An unpublished report from the University of Michigan and Rutgers University has revealed that homes purchased at the Wayne County tax foreclosure auction or near demolitions increase the potential for lead poisoning in children who live in Detroit.
The study’s authors, Joshua Akers, Alexa Eisenburg, and Eric Seymour wrote that children living in homes purchased in the Wayne County tax foreclosure auction had higher odds of higher concentrations of lead in the bloodstream. “The highest risk is observed among children living in properties where the landlord owns 10 or more single family properties obtained through tax foreclosure sale. We also find a relationship between nearby demolitions and blood lead toxicity,” they wrote.
Since 2005, there have been more than 150,000 properties that went through tax foreclosure. The majority of those (90 percent) were purchased by investors.
Co-author Alexa Eisenberg wrote that “children living in homes purchased at auction are about 1.6 times more likely to have elevated blood lead levels (EBLLs) than other children, even when controlling for other factors typically associated with lead poisoning such as the age of their home.”
“We see that the odds of exhibiting elevated blood lead levels are higher who live in homes that were purchased in the Wayne County tax foreclosure auction,” Eisenberg said. “Then we find that these risks are further elevated for children who live in properties that were purchased by investors in bulk.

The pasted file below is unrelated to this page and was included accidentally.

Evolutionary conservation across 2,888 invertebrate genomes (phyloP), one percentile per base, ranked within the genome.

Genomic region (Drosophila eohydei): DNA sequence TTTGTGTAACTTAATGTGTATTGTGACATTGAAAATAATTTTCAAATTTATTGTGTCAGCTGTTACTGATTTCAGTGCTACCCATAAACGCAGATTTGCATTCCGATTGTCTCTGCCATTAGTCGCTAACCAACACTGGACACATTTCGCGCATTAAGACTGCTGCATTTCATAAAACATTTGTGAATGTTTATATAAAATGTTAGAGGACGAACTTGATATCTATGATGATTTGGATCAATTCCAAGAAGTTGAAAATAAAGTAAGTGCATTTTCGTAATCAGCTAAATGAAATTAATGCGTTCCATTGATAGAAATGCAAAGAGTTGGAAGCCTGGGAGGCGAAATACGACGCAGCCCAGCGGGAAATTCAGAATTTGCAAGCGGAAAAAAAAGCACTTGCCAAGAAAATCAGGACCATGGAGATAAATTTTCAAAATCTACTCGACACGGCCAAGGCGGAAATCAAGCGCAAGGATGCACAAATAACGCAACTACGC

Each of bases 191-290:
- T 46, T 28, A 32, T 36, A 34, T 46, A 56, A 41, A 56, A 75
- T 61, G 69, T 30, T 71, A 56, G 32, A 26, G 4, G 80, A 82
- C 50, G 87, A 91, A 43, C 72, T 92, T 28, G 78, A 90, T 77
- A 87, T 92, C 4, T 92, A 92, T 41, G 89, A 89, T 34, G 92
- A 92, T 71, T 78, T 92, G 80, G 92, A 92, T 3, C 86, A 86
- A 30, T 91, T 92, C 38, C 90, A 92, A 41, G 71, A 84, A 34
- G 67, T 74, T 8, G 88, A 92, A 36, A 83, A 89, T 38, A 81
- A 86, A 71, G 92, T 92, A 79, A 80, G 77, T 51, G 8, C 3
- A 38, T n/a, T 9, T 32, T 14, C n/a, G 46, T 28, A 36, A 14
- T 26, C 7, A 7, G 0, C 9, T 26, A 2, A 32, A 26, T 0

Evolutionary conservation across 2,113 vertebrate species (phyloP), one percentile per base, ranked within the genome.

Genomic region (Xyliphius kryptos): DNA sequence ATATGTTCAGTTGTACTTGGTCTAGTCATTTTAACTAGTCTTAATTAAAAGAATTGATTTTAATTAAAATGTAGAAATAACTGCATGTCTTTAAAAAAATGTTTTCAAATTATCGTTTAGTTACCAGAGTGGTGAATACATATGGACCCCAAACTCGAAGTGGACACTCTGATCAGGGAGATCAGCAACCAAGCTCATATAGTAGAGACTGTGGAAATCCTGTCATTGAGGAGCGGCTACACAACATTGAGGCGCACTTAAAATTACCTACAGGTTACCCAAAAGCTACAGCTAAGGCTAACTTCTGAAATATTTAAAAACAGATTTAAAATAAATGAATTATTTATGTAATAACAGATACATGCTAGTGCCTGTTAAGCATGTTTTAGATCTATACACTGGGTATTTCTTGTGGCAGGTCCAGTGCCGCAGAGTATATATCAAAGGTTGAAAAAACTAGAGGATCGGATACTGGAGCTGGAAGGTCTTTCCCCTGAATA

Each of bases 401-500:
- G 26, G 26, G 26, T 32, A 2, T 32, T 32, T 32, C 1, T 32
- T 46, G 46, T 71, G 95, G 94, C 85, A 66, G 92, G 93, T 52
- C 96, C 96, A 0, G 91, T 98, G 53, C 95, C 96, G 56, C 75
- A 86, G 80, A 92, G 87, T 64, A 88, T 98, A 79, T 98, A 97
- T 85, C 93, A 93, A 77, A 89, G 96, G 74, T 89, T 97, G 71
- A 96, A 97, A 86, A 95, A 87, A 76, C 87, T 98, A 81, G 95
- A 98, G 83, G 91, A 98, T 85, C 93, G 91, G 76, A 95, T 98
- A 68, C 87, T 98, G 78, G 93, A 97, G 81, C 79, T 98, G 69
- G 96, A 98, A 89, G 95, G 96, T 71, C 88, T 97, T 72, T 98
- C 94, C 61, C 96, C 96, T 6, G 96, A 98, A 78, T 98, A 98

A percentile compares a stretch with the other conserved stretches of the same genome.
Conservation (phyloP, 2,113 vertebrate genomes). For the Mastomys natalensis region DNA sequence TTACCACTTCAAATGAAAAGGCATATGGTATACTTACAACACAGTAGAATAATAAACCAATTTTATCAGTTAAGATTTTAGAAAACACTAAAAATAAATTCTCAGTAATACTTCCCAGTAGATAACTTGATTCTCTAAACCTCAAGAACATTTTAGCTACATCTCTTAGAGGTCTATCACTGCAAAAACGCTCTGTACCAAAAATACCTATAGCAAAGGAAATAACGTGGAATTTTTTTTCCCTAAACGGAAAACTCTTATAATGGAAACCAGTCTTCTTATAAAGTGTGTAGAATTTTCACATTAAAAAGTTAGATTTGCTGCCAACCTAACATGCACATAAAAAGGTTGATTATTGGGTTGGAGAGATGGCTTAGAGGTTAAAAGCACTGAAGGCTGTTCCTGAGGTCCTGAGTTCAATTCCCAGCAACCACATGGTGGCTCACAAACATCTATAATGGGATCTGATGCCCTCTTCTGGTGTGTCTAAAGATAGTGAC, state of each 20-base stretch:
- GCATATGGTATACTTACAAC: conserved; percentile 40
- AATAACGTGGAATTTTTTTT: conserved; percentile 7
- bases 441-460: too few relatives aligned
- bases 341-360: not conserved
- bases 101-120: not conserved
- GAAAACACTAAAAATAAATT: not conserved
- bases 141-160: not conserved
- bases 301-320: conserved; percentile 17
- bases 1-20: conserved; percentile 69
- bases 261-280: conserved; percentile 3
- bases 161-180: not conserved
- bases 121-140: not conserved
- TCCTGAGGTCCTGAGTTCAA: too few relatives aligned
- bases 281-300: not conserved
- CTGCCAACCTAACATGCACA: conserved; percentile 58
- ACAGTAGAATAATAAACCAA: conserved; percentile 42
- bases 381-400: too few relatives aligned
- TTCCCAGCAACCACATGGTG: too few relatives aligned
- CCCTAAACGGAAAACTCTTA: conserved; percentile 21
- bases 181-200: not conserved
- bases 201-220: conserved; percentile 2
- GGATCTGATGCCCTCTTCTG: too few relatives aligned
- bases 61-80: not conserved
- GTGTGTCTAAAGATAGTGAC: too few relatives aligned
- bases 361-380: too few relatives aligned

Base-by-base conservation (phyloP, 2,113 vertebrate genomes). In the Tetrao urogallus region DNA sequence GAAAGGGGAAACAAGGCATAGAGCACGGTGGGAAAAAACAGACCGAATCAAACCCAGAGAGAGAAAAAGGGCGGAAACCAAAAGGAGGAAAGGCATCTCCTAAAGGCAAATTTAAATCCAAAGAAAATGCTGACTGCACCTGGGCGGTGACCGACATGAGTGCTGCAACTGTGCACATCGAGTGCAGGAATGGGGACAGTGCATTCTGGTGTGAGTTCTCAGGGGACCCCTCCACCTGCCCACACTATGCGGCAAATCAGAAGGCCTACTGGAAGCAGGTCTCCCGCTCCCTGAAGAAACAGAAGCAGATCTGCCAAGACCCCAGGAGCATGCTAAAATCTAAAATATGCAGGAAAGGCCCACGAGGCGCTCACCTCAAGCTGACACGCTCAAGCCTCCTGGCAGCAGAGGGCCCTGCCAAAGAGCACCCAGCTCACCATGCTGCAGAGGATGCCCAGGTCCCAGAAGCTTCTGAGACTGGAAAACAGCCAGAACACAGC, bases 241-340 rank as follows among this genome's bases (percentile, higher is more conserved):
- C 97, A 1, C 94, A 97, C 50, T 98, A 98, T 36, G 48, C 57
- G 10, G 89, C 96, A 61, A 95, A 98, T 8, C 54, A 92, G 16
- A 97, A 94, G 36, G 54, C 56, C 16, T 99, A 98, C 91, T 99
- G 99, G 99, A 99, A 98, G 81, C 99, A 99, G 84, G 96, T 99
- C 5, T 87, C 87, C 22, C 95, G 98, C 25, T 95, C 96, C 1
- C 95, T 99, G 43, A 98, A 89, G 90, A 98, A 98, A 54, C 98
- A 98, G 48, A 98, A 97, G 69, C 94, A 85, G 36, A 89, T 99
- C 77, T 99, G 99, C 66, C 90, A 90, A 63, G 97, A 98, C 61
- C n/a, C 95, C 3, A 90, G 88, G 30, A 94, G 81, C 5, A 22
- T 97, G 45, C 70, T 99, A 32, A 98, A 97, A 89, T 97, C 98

Eisenberg notes that about 13 percent of children who live near two or more demolition sites showed elevated blood lead levels, instead of eight percent of those who lived elsewhere.
These findings came from analysis of EBLL data collected between 2014 and 2017. In 2017, 8.8% of Detroit children tested had EBLLs—more than 2.5 times the state level, and 4 times the national level.
“We think that speculators purchasing large numbers of foreclosed homes are going to be less likely than individuals and small landlords to maintain their acquisitions and undertake lead remediation actions,” Eisenberg said. “This is mostly based on the idea that if you’re buying homes in bulk, you’re not really motivated by the desire to improve individual properties, but more by your aggregate returns.”
Denise Fair, Detroit’s chief public health officer told Michigan Radio she hadn’t fully reviewed the study, but wasn’t surprised by the finding linking tax-foreclosed properties and lead exposure.
“Houses sold to those landlords in the Wayne County treasurer’s auction--these are the oldest, most dilapidated homes,” said Denise Fair, Detroit’s chief public health officer. “So of course, these homes have lead in them.” She said that she hadn’t entirely reviewed the study.
Fair told Michigan Radio that the city has improved health and safety protocols for demolitions over the past two years. Fair says the city is working to get rental properties to comply with city code, including safety measures for lead.